There can only be one memorial per accident, regardless of the number of victims under the new framework created in consultation with the Gardaí and Transport Infrastructure Ireland’s (TII) Regional Safety Engineer.

Up to now there has been no policy in place regarding roadside memorials, despite the fact that hundreds dot the countryside. But their erection can cause difficulties, such as interference with verge trimming, distraction to other road users, they can attract visitors to accident blackspots and have the potential to block sight lines.

The policy states that it may not be possible to locate the memorial at the exact location of the incident and any memorials erected without the approval of the Road Authority will be removed. No roadside memorials are permitted on dual carriageways with a speed limit of 100 km/h or motorways.

This is a shortened preview version of this article. To read the full story, see the July 1 edition of the Connacht Tribune. You can purchase a digital edition HERE.

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Connacht Tribune

Green hub could create up to 900 new jobs

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Údarás na Gaeltachta is going full steam ahead with plans for a green energy hub at Ros an Mhíl Harbour in Conamara.

The regional authority responsible for economic growth in the Galway Gaeltacht confirmed it has appointed an international engineering firm to develop a masterplan for an offshore wind energy hub on Údaras-owned lands in Ros a’ Mhíl.

Atkins is a British firm headquartered in London, England with offices in Ireland, including Parkmore in Galway City.

The hub, according to an Údarás-commissioned feasibility study published several months ago, could support up to 900 jobs in the Conamara Gaeltacht, serving multiple floating and fixed wind farms off the west coast.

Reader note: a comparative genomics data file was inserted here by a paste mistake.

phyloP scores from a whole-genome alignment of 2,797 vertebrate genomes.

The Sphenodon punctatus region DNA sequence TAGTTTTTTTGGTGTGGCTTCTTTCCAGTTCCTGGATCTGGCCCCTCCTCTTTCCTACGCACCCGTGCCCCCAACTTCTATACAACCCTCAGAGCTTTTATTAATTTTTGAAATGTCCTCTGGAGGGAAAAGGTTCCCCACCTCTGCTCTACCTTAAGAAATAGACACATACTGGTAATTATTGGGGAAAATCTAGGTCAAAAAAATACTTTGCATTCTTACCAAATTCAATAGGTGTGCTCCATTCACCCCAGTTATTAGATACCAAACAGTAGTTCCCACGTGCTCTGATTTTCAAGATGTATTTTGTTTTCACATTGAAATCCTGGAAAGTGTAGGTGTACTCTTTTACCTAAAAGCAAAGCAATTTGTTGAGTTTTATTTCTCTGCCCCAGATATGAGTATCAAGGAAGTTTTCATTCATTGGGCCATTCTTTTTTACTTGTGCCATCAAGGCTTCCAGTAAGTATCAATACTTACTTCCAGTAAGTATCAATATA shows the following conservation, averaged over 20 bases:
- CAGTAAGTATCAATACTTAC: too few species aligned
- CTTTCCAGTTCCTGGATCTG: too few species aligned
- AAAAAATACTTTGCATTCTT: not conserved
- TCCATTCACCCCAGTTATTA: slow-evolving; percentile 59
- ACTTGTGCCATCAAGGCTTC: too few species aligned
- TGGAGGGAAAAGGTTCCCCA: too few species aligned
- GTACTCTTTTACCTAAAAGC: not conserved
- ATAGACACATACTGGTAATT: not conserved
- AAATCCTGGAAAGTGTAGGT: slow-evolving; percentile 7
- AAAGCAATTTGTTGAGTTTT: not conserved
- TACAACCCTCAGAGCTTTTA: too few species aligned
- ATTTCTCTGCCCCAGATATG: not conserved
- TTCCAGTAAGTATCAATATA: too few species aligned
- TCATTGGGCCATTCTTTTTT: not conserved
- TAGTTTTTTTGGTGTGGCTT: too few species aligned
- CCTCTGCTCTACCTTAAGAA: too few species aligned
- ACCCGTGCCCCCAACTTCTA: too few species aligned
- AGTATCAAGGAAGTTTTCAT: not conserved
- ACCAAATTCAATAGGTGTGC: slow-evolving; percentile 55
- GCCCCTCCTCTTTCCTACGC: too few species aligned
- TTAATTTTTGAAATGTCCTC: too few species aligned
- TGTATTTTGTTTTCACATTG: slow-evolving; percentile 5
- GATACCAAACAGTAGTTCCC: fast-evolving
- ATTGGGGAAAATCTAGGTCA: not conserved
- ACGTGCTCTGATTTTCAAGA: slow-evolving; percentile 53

“The development of Ros a’ Mhíl as an offshore wind energy hub is likely to have a profound impact, not just on the economy of the Gaeltacht regions of Conamara and the Aran Islands but also on Ireland’s ability to lessen its energy independence,” said Údarás CEO, Micheál Ó hÉanaigh.

Earlier this year, Government signalled its support for a €25million investment in a new harbour at Ros a’ Mhíl.

This new masterplan to be carried out by Atkins will involve planning the port development, carrying out an economic assessment, and detailing the engineering and logistical requirements.

It will also involve creating a ‘Green Port Development plan’ with a view of attaining Net-Zero operations, which means cutting the greenhouse gas emissions of the harbour to as close to zero as possible.

The development lies in the heart of the Conamara Gaeltacht and Údarás said Atkins employed local Irish-speaking engineers as core team members of the project.

Galway West TD Éamon Ó Cuív (FF) welcomed progress of the project. “Never has it been more vital that we use our vast offshore wind resource to create renewable energy and ensure the security of our own energy supply,” he said.

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Connacht Tribune

Outdated parking meters set to be replaced

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All old pay and display parking meters throughout County Galway towns are in line to be replaced.

Galway County Council has confirmed that it was planning to replace the existing outdated machines with new ones.

It comes after the County Council’s audit committee said that the cost of maintaining the existing stock of pay and display machines was ‘extremely high’.

The audit committee also noted that there were ‘resounding issues with the outdated parking meters’ for users and for Council maintenance.

The Council said that the replacement of its parking machines inventory was ‘ongoing’.

Funding had been set aside in its capital account to replace outdated machines.

Councillor Karey McHugh (Ind) argued that technology should be introduced whereby motorists could use an app to pay for a parking space.

Director of Services, Derek Pender, said the new machines could use coins and card payments through a ‘tap and go’ system.

The software was also available for the machines to be compatible with the app Cllr McHugh had suggested, which was in operation in Limerick, Tipperary and other local authority areas.